WASHINGTON: The United States will continue to build its military defenses against North Korea, Donald Trump told Japanese Prime Minister Shinzo Abe on Wednesday, pledging all options are on the table.
The pair spoke by phone a day after Pyongyang fired a ballistic missile into the Sea of Japan, in what analysts said was a warning ahead of Trump's summit with China's Xi Jinping at which North Korea is set to dominate the agenda.
Trump "made clear that the United States will continue to strengthen its ability to deter and defend itself and its allies with the full range of its military capabilities," the White House said in a statement about the call.
"The president emphasised that the United States stands with its allies Japan and South Korea in the face of the serious threat that North Korea continues to pose."
Though the White House has previously made similar statements, the call came hours before Trump hosts Chinese President Xi for a two-day summit at his Mar-a-Lago estate in Florida.
Trump has said the United States is prepared to go it alone in bringing Pyongyang to heel if China -- North Korea's top ally -- does not step in.
In Tokyo, Abe said Trump reaffirmed that he is prepared to consider all possibilities in dealing with North Korea's nuclear and missile programs.
"I told (President Trump) that Japan is watching closely how China will cope with this North Korean issue," Abe told reporters after the 35-minute conversation.
"President Trump then made a strong remark, saying all options are on the table."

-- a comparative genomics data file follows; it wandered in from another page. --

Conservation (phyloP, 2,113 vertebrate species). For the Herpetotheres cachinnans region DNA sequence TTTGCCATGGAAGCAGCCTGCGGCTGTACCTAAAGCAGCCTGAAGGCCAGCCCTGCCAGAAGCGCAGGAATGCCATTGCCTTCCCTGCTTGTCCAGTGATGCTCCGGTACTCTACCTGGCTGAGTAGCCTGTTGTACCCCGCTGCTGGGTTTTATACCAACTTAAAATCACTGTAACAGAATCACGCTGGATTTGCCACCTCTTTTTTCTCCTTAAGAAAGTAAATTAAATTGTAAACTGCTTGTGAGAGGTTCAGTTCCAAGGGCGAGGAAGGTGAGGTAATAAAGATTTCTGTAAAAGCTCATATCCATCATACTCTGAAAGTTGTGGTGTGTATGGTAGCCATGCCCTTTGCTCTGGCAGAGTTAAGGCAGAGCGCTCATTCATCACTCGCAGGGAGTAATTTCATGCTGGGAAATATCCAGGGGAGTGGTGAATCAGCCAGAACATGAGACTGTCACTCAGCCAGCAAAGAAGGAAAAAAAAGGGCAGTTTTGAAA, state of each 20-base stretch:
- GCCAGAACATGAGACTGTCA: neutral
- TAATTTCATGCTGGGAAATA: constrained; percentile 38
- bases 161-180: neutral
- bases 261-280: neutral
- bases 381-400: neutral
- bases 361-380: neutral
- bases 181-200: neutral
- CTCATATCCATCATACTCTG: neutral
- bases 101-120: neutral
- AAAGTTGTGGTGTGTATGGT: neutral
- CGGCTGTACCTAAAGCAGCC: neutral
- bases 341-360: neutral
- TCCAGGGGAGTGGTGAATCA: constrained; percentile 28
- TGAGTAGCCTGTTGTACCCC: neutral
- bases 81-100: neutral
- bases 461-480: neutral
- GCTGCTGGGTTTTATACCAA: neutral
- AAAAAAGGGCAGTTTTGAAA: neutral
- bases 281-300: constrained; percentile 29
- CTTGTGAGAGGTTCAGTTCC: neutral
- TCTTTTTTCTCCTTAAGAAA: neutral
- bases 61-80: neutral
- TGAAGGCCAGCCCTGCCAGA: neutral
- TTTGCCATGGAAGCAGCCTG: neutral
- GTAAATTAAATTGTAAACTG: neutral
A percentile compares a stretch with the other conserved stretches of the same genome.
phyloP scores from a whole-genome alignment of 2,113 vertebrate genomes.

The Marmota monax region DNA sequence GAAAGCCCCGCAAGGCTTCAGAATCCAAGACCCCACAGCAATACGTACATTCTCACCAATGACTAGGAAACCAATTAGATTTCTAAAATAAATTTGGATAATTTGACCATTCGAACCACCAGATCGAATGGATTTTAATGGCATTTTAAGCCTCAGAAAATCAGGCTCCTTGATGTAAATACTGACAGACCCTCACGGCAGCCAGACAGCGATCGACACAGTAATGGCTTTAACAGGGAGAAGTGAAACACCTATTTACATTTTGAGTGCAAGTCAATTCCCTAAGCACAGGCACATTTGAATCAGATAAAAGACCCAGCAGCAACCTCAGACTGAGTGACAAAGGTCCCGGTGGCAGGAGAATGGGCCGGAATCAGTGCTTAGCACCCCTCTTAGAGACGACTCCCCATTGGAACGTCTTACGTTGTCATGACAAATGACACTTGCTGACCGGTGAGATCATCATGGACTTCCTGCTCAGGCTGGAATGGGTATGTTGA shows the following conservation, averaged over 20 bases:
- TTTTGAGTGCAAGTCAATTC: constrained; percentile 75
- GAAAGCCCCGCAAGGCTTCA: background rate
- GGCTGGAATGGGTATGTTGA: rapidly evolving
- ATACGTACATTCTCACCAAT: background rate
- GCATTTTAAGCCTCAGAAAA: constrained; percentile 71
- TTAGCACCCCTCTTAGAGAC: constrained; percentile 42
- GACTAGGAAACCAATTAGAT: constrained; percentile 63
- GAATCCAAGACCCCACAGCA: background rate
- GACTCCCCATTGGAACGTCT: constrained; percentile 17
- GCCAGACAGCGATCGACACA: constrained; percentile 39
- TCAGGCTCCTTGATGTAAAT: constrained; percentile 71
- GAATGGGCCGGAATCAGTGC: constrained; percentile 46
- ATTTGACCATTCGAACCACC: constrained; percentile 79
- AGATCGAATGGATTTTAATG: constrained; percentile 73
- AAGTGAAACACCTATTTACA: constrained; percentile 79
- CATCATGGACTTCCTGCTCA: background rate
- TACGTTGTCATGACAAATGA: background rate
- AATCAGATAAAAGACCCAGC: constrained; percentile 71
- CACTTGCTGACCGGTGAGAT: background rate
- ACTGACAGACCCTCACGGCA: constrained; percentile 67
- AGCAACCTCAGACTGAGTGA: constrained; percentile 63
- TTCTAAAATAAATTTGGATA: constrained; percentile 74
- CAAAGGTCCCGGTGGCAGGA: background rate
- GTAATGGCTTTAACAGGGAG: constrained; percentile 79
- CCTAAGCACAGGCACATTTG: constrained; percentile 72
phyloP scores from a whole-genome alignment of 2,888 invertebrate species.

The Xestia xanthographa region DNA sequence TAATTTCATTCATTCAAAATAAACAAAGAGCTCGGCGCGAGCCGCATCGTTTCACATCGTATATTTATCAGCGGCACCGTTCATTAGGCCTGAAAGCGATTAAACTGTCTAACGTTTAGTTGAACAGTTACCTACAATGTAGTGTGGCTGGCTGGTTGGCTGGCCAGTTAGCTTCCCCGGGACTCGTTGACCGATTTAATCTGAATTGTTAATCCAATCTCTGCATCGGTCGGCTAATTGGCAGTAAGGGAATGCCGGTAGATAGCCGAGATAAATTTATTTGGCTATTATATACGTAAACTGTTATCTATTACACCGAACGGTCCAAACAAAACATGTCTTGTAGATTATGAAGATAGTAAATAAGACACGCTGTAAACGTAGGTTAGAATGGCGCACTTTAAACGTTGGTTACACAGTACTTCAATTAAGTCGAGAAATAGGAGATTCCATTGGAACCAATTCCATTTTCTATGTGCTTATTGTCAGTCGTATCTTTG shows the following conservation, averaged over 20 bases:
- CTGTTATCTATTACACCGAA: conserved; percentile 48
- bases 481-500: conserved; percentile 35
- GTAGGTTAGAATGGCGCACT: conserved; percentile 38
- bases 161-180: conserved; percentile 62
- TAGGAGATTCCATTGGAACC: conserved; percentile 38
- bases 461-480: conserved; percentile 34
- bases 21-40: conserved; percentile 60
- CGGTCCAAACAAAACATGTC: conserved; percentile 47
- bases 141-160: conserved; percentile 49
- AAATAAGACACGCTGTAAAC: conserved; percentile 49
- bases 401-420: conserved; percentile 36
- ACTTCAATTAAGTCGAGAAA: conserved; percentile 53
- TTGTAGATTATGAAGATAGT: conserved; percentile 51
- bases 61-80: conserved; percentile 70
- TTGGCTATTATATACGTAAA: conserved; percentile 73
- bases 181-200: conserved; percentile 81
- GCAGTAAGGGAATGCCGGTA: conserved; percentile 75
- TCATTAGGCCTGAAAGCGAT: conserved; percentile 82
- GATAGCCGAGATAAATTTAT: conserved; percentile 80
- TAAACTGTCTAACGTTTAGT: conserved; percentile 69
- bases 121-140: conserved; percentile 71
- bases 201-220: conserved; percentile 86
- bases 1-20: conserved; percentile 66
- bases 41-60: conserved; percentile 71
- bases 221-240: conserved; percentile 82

- 'In-flight failure' -
Abe said the two leaders agreed that North Korea's latest ballistic missile launch was a "dangerous provocation and poses a great threat to Japan's national security."
Japan sees itself as particularly vulnerable to North Korean missile launches, some of which have landed uncomfortably close to its northwestern coast.
Trump, since coming to power in January, has been careful to assure Japan that the US, which guarantees Tokyo's security, has its back in the face of North Korean provocations.
Abe and Trump were meeting at the Mar-a-Lago estate in February when North Korea launched a rocket, setting off a controversy when the leaders set up an impromptu "situation room" in full view of the resort's guests.
That time the US leader responded by pledging "100 percent" support for Japan, which along with South Korea is Washington's key regional ally
Following North Korea's test of four missiles last month, Trump affirmed Washington's "ironclad commitment" to Japan and South Korea.
Trump's top diplomat, Secretary of State Rex Tillerson, last month during a trip to the region vowed a fresh strategy to counter the North Korean nuclear threat, admitting that all previous efforts had failed.
Wednesday's missile, launched days after Pyongyang warned of retaliation if the global community ramps up sanctions, flew 60 kilometres (about 40 miles), South Korea's defence ministry said.
A US defence official later said that the missile was an extended range Scud and had suffered an in-flight failure.
"A Scud ER (extended range) flew about 60 kilometres before suffering an in-flight failure and crashing into the Sea of Japan," also known as the East Sea, the official told AFP on condition of anonymity.